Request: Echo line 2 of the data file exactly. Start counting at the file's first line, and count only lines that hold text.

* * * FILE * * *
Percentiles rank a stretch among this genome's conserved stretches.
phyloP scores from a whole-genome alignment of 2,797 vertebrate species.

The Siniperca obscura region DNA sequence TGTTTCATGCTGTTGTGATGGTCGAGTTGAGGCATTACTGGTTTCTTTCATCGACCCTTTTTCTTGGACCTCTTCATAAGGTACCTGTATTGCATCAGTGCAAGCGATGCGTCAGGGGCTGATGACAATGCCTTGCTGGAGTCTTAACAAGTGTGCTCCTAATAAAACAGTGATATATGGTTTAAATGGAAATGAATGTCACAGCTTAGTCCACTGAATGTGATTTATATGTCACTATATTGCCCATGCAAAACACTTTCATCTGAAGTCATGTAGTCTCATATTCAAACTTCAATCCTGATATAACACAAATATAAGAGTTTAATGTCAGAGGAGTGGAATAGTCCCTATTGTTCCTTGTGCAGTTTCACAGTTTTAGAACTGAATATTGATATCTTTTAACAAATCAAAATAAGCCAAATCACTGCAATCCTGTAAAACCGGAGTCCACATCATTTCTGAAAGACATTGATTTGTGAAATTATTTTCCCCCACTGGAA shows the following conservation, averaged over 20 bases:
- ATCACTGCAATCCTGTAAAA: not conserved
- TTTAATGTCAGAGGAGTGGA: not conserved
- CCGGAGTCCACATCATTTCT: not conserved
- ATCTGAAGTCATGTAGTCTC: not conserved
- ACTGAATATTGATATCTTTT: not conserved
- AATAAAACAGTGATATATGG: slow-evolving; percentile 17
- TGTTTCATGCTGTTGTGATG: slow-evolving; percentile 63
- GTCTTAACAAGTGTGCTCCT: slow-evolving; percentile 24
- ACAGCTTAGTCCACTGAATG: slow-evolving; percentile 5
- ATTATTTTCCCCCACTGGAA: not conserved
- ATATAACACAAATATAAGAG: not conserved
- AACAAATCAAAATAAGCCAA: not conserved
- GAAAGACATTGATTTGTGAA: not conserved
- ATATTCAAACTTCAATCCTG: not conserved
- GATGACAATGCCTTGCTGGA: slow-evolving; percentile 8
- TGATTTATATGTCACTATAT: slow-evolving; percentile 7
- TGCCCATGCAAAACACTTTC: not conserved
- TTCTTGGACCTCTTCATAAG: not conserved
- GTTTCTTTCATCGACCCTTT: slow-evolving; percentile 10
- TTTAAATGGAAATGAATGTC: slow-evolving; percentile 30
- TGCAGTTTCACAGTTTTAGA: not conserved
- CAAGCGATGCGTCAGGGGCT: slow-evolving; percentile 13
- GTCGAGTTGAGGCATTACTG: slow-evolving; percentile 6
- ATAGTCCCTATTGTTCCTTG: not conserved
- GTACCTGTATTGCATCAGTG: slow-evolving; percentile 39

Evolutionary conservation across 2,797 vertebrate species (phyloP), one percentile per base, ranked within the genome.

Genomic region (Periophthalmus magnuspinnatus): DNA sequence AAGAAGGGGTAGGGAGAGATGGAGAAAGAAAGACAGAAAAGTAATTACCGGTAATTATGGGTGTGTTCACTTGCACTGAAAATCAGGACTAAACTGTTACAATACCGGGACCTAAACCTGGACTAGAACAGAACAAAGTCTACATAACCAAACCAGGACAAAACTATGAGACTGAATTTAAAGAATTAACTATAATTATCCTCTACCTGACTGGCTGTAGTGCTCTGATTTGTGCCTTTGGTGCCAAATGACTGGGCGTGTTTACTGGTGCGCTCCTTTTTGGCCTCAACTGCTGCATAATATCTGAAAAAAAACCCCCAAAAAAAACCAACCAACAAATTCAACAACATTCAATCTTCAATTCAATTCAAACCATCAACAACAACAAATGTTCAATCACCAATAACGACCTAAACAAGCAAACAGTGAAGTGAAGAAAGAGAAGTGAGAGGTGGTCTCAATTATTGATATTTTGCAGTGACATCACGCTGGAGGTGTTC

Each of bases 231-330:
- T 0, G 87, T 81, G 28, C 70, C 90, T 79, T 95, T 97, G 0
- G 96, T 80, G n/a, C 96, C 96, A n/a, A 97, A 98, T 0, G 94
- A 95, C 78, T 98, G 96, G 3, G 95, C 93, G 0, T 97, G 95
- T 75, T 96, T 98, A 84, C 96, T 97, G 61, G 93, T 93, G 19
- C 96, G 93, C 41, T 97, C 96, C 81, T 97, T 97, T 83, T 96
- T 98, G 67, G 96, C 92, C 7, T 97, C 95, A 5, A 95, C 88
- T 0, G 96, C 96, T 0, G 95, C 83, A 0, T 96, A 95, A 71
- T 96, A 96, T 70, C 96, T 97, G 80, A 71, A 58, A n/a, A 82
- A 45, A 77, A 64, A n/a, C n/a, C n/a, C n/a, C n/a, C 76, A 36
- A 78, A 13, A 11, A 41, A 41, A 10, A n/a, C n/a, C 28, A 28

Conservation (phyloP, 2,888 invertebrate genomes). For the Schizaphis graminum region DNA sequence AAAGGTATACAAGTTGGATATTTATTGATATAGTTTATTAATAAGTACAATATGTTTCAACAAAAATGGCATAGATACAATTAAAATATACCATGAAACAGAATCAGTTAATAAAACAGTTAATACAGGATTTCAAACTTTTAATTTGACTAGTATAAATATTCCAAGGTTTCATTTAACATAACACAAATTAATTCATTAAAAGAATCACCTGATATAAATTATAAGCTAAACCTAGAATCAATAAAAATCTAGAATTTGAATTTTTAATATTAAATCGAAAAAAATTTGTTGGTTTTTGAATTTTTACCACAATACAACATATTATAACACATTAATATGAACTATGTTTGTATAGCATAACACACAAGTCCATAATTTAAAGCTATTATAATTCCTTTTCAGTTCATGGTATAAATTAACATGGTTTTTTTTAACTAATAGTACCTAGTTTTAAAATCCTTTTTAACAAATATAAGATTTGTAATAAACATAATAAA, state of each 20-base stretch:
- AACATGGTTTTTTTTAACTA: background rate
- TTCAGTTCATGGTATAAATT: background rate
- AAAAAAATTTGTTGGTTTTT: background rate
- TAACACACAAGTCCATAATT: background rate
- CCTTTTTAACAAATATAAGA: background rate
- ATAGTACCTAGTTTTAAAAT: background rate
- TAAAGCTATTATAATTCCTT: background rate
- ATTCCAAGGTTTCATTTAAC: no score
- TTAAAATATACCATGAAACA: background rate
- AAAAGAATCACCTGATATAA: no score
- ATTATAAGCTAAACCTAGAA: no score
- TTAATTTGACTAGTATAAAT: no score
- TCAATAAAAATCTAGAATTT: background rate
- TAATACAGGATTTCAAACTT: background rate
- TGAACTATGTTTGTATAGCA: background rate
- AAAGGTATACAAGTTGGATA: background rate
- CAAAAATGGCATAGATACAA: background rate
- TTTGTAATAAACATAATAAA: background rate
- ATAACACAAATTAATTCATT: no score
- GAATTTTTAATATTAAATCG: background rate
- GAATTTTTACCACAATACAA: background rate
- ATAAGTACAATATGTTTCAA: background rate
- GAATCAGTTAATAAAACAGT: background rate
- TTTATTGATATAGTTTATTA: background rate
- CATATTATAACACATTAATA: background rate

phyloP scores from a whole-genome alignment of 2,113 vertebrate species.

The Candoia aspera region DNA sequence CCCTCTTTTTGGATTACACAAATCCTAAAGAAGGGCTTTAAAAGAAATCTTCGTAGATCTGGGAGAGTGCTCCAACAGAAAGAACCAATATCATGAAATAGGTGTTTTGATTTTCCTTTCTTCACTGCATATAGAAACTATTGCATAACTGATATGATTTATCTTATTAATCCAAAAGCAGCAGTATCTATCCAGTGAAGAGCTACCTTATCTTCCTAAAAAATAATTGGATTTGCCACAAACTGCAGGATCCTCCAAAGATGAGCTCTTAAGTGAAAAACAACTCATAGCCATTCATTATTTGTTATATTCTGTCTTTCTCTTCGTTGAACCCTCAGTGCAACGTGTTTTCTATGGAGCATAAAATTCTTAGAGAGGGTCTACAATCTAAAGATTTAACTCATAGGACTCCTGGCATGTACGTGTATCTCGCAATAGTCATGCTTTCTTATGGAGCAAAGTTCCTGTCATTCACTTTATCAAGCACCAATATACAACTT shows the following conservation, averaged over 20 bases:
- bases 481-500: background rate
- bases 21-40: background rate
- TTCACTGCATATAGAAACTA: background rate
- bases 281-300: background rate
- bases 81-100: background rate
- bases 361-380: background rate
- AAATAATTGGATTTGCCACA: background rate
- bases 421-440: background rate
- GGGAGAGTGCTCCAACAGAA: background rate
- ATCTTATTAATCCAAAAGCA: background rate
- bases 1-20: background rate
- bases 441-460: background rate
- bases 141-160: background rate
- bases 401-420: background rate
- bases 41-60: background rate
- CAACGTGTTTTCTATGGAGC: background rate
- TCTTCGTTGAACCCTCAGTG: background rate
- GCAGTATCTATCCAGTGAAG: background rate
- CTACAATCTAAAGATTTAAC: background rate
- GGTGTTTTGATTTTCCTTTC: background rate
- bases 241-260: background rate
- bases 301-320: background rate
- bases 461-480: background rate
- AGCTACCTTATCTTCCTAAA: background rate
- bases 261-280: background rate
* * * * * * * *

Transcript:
phyloP scores from a whole-genome alignment of 2,797 vertebrate species.